Born: 1918 - Died: 2008
Jørn (Oberg) Utzon is one of the most important 20th century Danish architects, with pioneering buildings in his portfolio including, what could arguably be the most famous buildings of all – the Sydney Opera House.
Born in Copenhagen in 1918, Utzon grew up in Aalborg (in the north of Jutland), where Utzon’s father who was a naval architect and engineer, held the position of Director for Aalborg Shipyard. Young Utzon often helped his father at the shipyard, partaking in drawing, studying the designs and making the models. He actually intended to follow his father, and become a navel engineer, however he ended up studying architecture at the Royal Danish Academy of Fine Arts and Architecture with Professors Kay Fisker and Steen Eiler Rasmussen. Utzon graduated in 1942.
Later that year, during the German occupation of Denmark, Utzon fled to Stockholm in (neutral) Sweden, an incubator for Scandinavian and international architecture and design at that time. Other Danish architects that took refuge in Sweden counted Arne Jacobsen and Poul Henningsen. In Stockholm Utzon worked at the studio of Hakon Ahlberg, and after the war, he also worked for a short while at the studio of Alvar Aalto in Finland.
In 1949, Utzon won a travel scholarship for trips to Morocco, Mexico, the States, China, Japan, France, India, and Australia. During these travels, he visited with architects such as Frank Lloyd Wright, Charles and Ray Eames, Ludwig Mies van der Rohe and Le Corbusier, whilst also designing ranges of furniture and glassware. Upon return to Denmark, he opened his own design studio in 1950.
The breakthrough – The Sydney Opera House
Utzon’s international breakthrough came in 1957, when he rather surprisingly was announced as the winner of the ‘International competition for a national opera house at Bennelong Point, Sydney’.
The Sydney Opera House (1957-1973) is a momentous achievement in design and engineering – a complex structure yet as organic as a seashell and natural as a sail on the harbor.
In 1966, and thus before the building was completed, Utzon was driven to resign his position and leave the project – due to prolonged disputes with the Government in New South Wales, and the Opera House was finished by Australian architects. None of Utzon’s spectacular, innovative ideas for the interior were realized – among these a beautiful Le Corbusier tapestry, commissioned by Utzon. The tapestry was completed and delivered in 1960, where it was hung in Utzon’s own house. Utzon left the project and Australia in 1966, and the tapestry was never installed in the Opera House, but remained in the Utzon house, until they went on auction in Copenhagen, in 2015, and the Le Corbusier tapestry was bought by (and returned to) the Sydney Opera House.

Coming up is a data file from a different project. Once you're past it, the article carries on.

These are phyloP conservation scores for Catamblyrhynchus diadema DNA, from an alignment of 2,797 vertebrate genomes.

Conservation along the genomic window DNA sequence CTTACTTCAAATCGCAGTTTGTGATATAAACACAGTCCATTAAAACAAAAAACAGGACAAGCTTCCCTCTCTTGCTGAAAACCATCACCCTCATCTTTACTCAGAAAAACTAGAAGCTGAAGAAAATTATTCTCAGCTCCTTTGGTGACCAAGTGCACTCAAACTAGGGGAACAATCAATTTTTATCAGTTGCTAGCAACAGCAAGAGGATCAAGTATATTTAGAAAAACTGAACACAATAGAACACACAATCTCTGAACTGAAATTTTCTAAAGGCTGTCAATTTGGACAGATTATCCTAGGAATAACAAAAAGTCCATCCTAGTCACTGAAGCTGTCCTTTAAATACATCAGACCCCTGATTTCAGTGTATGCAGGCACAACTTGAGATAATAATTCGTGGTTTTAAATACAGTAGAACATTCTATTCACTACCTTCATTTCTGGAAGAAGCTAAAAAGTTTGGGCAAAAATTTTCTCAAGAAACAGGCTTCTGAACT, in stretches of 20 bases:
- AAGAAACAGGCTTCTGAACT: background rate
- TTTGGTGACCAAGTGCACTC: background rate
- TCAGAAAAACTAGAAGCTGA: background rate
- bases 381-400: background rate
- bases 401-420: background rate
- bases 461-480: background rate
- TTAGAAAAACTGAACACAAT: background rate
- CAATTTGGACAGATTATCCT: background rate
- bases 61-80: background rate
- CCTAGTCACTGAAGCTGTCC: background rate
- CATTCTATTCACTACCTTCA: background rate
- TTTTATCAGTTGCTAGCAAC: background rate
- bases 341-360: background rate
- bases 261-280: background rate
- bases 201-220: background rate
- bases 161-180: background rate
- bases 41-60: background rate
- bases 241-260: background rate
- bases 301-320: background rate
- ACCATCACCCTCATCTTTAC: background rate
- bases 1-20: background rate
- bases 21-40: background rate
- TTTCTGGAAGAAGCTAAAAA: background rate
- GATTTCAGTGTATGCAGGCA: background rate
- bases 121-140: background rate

Since 1999, the Sydney Opera House Trust have been working with Utzon and his son Jan Utzon, on reinstating the building as Utzon intended it. When the Sydney Opera House was declared a World Heritage Site in 2007, Utzon became the second person to receive such recognition for one of his works, during his own lifetime.
After the Opera House
Utzon went on to draw and build Bagsværd Church (1968-1976) in Denmark. Located north of Copenhagen and today considered a masterpiece of contemporary Church architecture. An unassuming modern structure with a mesmerizing interior. Topped inside by a softly rounded concrete ceiling, constantly “changing” shape due to a blend of direct and reflected light, filtered through the curves creating an effect of being under floating clouds.
In 1971, Utzon was invited to, and won, the competition to design the National Assembly building in Kuwait (1978-85). The result being a building standing on the sea front with a flowing, waving concrete roof, resembling moving fabric, and columns reminiscent of the Karnak temples. The building was destroyed during the Iraqi invasion of Kuwait, in the early 1990’s Gulf War.
Jørn Utzon also designed residential housing projects, like the Fredensborg Houses (1959-1963). Inspired by structures in the Forbidden City, in Beijing, the homes were located around a square in groups of three and all with entrances from the square. Utzon intended these building to be reserved for Danes returning to retire after long careers abroad. Needless to say, these houses are in very high demand, with a long waiting list. (photo 9)
Utzon also designed his own home, situated in Hellebæk, Denmark (1950-1952) and two summer houses for his family on Mallorca, Can Lis (1971-1973) and Can Feliz (1991-1994). The latter is actual available for renting, via the Utzon Foundation.
Although many of Utzon’s projects have not been realized, they have inspired his contemporaries to unconventional thinking. Utzon has been described by both Danish and foreign peers as one of his generation’s leading architects.
In 1998, Utzon received the Sonning Award, and in 2003 he was the first Dane to win the Pritzker Architecture Prize (the Architectural equivalent of the Nobel Prize).